General Comments:
I am committed to attending all informational and general caucus sessions to best represent the issues and concerns of both District 186 and the State of Illinois.

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Juan Morrison:

Lanphier High School
Running for: ESP Representative, Ethnic Minority Representative, NEA-RA Delegate

District Experience:
I have been employed with School District 186 for 24 year as in-house teacher security.

SEA Experience:
2 ½ years’ experience as an AR Representative and served on the Executive Committee.

Goals for Assoc.:
To enhance the skills and knowledge of ESP members.

General Comments:
I appreciate the opportunity of being selected to the NEA Conference to sharpen my skills.

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Kelly Sholtis:

Building 1900
Running for: NEA-RA Delegate

District Experience:
I have taught both Elementary and High School, served as a Title I Reading/Math teacher and a Student Assistance Program Leader. I currently am the support person for Teacher Evaluation and Braided Behavior Support Systems.

SEA Experience:
I have served as an Association Representative, Public Relations Chair, Elementary Representative, and 1st and 2nd Vice President. I currently serve as the Professional Development Chair.

Goals for Assoc.:
Engage all members in issues that affect teaching and learning.

General Comments:
I would appreciate your vote.

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Kathy Gebhardt:

Hazel Dell
Running for: NEA-RA Delegate

District Experience:
I am in my 18th year as an Educator with District 186

SEA Experience:
I have been a member of SEA since I began teaching in 2000.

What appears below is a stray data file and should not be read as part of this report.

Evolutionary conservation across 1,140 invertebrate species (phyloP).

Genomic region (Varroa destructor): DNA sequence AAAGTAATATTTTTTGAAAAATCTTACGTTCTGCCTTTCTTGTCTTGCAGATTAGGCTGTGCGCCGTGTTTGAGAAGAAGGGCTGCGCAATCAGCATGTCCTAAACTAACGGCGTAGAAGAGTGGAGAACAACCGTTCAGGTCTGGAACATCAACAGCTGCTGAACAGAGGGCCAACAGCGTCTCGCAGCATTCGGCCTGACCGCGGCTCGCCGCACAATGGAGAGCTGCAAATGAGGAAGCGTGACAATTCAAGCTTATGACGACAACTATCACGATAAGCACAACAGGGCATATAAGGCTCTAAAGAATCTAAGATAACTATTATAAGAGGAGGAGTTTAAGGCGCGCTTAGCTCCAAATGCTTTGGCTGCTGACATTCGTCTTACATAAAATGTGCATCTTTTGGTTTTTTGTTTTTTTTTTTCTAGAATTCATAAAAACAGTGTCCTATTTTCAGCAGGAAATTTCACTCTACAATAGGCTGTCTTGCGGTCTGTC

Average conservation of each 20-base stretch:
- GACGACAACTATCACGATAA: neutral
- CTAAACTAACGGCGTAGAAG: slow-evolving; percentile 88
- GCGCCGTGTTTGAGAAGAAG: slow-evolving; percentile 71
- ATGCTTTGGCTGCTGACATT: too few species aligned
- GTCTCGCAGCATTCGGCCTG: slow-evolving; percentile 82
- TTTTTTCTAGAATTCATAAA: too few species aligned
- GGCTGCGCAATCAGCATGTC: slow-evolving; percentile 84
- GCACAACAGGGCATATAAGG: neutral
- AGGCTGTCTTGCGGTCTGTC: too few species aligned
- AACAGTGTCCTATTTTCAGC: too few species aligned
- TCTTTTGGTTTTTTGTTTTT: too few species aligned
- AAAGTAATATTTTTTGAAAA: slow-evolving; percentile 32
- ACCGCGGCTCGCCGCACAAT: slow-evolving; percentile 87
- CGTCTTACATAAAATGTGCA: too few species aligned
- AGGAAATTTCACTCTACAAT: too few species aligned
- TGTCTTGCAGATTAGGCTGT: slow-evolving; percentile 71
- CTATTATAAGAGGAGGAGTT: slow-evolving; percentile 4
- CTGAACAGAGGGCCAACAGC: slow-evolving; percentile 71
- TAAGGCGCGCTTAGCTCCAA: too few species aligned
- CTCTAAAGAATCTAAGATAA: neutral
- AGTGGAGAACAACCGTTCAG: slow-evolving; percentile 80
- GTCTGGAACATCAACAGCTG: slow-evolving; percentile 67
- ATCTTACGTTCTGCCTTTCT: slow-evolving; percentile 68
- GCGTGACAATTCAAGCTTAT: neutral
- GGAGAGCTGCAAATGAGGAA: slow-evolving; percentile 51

Goals for Assoc.:
My main goal for the association is not to forget the members in the association.

General Comments:
I am interested in becoming a delegate for Region 11 IEA-NEA again this year. Last year’s experience at the assembly was an eye-opener as to how everything comes together to attempt to make things happen. I want to do my part to represent the interests and concerns for you, our members. I want to continue to increase my knowledge of the IEA-NEA as to better represent the members of our delegation. I appreciate the consideration of our vote. Thank you!

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LeAnn Divjak:

Dubois Elementary School
Running for: NEA-RA Delegate

District Experience:
This is my 23rd year in the district. I have taught Kindergarten and now 1st grade.

SEA Experience:
3rd year being AR, 2 years AR Delegate, 2 years National Delegate, ESPACE Committee, Sue Handy Scholarship Committee.

Goals for Assoc.:
To help unite members and help members become more involved.

General Comments:
This is my 2nd year being a RA Delegate and 3rd being a National Delegate. It is a very rewarding experience and I look forward to representing you again.

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Sara Robinson:

Dubois Elementary School
Running for: NEA-RA Delegate

District Experience:
I have been teaching since January of 2004 for the district. Two years prior to starting in January I did my student teaching and methods hours for the district as well. I have taught 2nd, 3rd, 4th, middle and currently kindergarten for the district.

SEA Experience:
This is my first year as an SEA RA for my building.

Goals for Assoc.:
Being in an elementary position, I see many areas of need. However, I think my focus would be around empowering all teachers with the tools and resources they need to feel supported in our schools by families, parents and administration. Working together to ensure that teachers can feel supported and purposeful.

General Comments:
In this type of position you need to be a problem solver and not a part of the problem. To enact change you need to be positive, direct and determined. This is my opportunity to make things better and to be a part of positive changes for our teachers and district.

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2018 District 186 Staffing Timelines



Jan 25-Feb 26: Building Allocations

  1. Staffing allocations will go out to principals on January 25th.
  2. Staffing will be returned to HR by February 26.
  3. Staffing cuts result in displacements.